Alibaba said its best-selling imported goods are maternity and baby products, accounting for nearly 30 percent of total sales and imported food, accounting for about 25 percent.
JD.com Inc, Alibaba's main rival, began a month-long Spring Festival sales drive on Jan. 4, offering consumers a host of products including food, beverages, baby and maternity products, and cosmetics.
Amazon.cn, the China unit of the US e-commerce giant, launched a Chinese New Year sales festival on Jan 11 with more than 9 million overseas products. It worked out its logistics four months before the Spring Festival.
Laura Xiong, vice-president and marketing head of JD.com, said market research showed many shoppers, especially those in first-tier cities, are keen on buying imported goods to celebrate the festival.
"Young people love to take imported foods to their hometowns as gifts," she said, adding even those in rural areas have shown great interest in vodka, French wine and imported foods as they are keen to try something unusual, in keeping with the festival mood.
She said a growing number of people shop online and choose to have their shopping delivered directly to their parents through couriers, so they could travel home light. "It just takes a little bit more time to deliver imported goods in interior areas," said Xiong.
Niu Yinghua, vice-president of Amazon China, said big data technology helps predict products that would enjoy high demand before Spring Festival. "Our US center can send out packages within one hour of receiving an order. It takes only six to eight days for Chinese shoppers to get their Spring Festival purchases."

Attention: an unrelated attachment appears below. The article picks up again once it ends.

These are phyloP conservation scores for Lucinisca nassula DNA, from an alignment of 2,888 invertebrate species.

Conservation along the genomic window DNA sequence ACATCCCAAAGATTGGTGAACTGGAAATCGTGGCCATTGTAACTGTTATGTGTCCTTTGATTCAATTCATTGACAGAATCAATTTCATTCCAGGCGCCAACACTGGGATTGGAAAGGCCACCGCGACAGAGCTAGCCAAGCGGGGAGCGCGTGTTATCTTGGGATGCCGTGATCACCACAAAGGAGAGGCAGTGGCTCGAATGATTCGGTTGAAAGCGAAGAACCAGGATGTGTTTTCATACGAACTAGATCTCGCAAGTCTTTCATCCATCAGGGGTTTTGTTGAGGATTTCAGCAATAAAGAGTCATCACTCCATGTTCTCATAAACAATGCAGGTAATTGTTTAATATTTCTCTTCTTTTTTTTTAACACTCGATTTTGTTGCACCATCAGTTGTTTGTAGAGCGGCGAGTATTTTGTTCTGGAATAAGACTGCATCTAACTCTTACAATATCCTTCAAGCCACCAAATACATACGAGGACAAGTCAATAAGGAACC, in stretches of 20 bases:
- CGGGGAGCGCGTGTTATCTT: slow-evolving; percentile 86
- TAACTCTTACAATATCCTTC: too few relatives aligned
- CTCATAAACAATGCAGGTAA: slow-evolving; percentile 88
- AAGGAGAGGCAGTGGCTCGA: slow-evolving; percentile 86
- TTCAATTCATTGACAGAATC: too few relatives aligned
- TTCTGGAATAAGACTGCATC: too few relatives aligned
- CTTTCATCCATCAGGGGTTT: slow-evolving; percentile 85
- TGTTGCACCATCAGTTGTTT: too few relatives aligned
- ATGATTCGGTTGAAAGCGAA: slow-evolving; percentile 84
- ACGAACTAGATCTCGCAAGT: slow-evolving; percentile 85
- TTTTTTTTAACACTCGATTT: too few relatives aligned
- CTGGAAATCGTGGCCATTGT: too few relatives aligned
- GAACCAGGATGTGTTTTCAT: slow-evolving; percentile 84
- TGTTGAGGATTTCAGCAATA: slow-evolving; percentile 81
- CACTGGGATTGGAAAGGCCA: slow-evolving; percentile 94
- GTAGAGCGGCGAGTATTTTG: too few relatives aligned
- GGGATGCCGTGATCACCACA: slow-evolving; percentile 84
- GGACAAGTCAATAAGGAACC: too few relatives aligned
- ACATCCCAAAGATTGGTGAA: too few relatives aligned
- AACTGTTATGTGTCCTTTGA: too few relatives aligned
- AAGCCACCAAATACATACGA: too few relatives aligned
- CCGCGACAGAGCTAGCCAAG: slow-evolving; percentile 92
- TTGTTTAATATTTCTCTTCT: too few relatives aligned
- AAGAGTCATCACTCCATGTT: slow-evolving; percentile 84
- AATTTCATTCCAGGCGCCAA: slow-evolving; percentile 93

Not everyone is impressed. Critics of online shopping festivals think consumers have already spent a lot of money during the Nov 11 event and subsequent events like Black Friday and 12-12 (Dec 12). Frequent online sales could over-exploit the consumption power of Chinese shoppers.
But Niu disagrees. "Nov 11 was about bargain-hunting. Black Friday event was more about high-end overseas products. But Spring Festival shopping can be for everything, from clothes, toys and food to something related to home decoration."
The market is big enough for e-commerce players to tap, she said.
Lu Zhenwang, an independent Internet expert and the chief executive officer of the Shanghai-based Wanqing Consultancy, said, "Spring Festival can be another big online shopping event if e-commerce players handle it properly."
But Laura Xiong, vice-president and marketing head of JD.com, believes the convenience of e-commerce would persuade more and more consumers to go online for shopping sooner or later. "People tend to finish shopping one week ahead of the Spring Festival because many brick-and-mortar stores close as the Chinese New Year nears.
"So starting this year, we will offer non-stop delivery services during the Spring Festival. Shoppers would get the same fast delivery during the holiday. In the long run, we hope the service would change customers' shopping habit."
At his family home in Luochuan, Shaanxi province, Sun Caiyu shows off the New Zealand fish bought online. His family bought several foreign food items online for this year's traditional Spring Festival banquet at his home.